Consequently, these weather events triggered immense floods, which wrecked more than a million of acres (405000 hectares). These floods have immediate direct consequences, because they drown arable lands, destroy crops stocks, roads, houses, motorways, railroads, bridges, barns, cars, trucks, etc. (Humeyra Pamuk, P.J Huffstutter, Tom Polansek, “U.S farmers face devastation following Midwest floods”, Reuters, March 20, 2019).
All along April and May, the situation worsened. Indeed, from April 2018 to April 2019, the region also faced the wettest 12 months in a row since 1895. Soaked soils cannot absorb water anymore, which flows in the flooding rivers, such as the Arkansas River, the Mississippi and the Missouri rivers. On 21 May, after 136 days, the Mississippi River flood broke the 1927 flooding record (Steve Hardy, “Mississippi River breaks 92-year old flood stage record; here’s when water could go down », The Advocate, May 21, 2019.
Towards a Midwest climate isolation?
Furthermore, this means that the combination of agricultural, commercial and financial loss is aggravating the transport infrastructure’s situation of the Midwest. Indeed, the river, railways and road heavy bulk transport are in a very bad shape, because of 30 years of insufficient management and investments. The floods are worsening the state of the vital infrastructures, when these connect the Midwest farmers to the world markets (David Hoppelman, ibid). This situation is aggravated by an historical series of tornadoes that devastated the Midwest, 13 days in a row (Amanda Schmidt, “May 2019 could be historic month for tornadoes after unprecedented twister streak finally ends at 13 days“, Accuweather, May 31, 2019.
The Midwest taken between the floods and the Asian pandemic
This long catastrophe is devastating the Midwest agriculture. Only 49% of the corn acreage is planted, in sharp contrast with 78% in 2018 at the same time of year. The same can be said of soybean: 19% of acreage are planted, when 53% were planted in 2018. Going from bad to worse, only 5% of the soybean crop is now growing from the ground, against 24% in 2018 (“Crop Progress”, USDA, May 20, 2019).
As it happens, this follows the damages of the March storm series, and their impacts are so important because of the loss of stocks. Those have been accumulated since 2018, when the effects of the trade war launched against China led Beijing to heighten its own tariff barriers against U.S. soybeans, while lowering them in favour of the Brazilian production (Jean-Michel Valantin, “The US Economy, Between the Climate Hammer and the Trade war Anvil – The US Soybean Crop case”, The Red (Team) Analysis Society, October 8, 2018).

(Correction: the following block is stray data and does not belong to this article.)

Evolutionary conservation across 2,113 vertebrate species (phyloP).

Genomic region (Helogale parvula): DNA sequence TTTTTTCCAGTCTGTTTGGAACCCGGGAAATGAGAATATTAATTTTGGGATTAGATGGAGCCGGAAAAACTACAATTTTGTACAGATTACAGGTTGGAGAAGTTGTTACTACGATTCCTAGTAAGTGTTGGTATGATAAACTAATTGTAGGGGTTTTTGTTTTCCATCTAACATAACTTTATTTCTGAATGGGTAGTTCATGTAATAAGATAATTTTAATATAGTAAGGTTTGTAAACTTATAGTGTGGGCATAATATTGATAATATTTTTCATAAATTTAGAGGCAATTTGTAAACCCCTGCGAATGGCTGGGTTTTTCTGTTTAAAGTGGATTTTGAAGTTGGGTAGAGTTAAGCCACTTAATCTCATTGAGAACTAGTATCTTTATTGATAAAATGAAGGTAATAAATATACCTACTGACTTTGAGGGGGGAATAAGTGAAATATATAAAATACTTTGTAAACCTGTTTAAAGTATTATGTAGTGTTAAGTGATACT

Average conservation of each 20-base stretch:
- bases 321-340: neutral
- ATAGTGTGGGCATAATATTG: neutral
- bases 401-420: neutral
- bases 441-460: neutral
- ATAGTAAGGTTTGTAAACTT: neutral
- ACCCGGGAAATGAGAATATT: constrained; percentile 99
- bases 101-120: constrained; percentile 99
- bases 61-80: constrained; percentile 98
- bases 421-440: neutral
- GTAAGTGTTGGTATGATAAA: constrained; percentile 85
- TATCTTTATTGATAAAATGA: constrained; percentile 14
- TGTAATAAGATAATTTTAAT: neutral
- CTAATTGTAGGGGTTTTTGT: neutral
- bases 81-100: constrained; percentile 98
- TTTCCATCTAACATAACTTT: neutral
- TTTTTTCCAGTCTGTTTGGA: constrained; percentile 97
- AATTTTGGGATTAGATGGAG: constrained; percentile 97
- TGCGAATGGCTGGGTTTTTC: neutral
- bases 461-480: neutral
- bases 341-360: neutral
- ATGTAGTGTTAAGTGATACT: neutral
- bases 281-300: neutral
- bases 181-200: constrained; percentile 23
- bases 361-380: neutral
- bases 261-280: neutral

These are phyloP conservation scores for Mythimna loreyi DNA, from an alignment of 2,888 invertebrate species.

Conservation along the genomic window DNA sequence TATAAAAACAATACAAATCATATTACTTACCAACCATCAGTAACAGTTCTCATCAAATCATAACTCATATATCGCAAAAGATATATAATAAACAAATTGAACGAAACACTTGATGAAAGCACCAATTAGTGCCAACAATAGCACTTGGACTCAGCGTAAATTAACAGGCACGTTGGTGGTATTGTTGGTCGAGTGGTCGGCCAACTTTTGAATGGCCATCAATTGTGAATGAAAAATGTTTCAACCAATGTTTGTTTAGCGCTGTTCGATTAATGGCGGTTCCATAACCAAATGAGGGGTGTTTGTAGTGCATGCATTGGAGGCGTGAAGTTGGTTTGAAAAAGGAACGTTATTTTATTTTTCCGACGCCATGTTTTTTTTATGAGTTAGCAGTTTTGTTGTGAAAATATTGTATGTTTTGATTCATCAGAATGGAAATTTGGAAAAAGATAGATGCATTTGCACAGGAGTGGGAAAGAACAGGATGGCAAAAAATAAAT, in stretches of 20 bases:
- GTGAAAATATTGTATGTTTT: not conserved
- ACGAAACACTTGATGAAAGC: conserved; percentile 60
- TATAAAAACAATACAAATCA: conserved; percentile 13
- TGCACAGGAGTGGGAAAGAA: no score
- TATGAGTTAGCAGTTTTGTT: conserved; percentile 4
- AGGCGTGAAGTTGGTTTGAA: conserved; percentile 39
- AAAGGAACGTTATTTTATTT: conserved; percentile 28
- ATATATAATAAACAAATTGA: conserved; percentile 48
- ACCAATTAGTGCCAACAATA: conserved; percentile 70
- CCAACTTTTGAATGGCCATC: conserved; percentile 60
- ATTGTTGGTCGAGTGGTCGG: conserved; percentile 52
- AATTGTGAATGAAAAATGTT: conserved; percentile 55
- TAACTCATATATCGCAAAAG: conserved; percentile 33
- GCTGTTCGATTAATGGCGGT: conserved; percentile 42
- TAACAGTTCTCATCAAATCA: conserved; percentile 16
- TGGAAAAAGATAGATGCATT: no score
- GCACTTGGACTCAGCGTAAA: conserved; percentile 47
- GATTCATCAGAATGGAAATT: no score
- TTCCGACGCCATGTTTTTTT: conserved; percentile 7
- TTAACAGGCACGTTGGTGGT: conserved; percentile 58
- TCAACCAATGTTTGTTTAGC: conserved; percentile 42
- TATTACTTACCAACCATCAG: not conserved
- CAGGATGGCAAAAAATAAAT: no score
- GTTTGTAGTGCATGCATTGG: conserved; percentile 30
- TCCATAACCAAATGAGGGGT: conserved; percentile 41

In other words, the floods have destroyed the unsold part of the 2018 crops, while endangering the 2019 crops. They also destroyed the potential financial capital the stocks could have been for the farmers. Furthermore, the floods neutered the taxes potential the sell of the 2018 stocks would have represented for the public sector and thus for the maintenance of infrastructures (Irwin Redlener, “The deadly cost of failing infrastructure in historic Midwest floods”, The Hill, 5 April 2019).
As it happens, a new factor is further deeply upsetting the status of the Midwest soybean growers. Since August 2018, a pandemic of African swine flu attacked the Chinese pork industry, with its 400 million domestic pigs (Dennis Normile, Ibid.). A report by the third Dutch bank, Rabobank, suggest that in the worst case, up to 200 million pigs could be threatened (Orange Wang, Chad Bray, “China’s African swine fever outbreak and US trade war combine to create perfect storm for Chinese economy”, The South China Morning Post, 3 May 2019). This would represent more pigs than the total European and American park. Meanwhile, the disease is spreading to Vietnam, Cambodia, Myanmar, and Russia (Dennis Normile, Ibid.).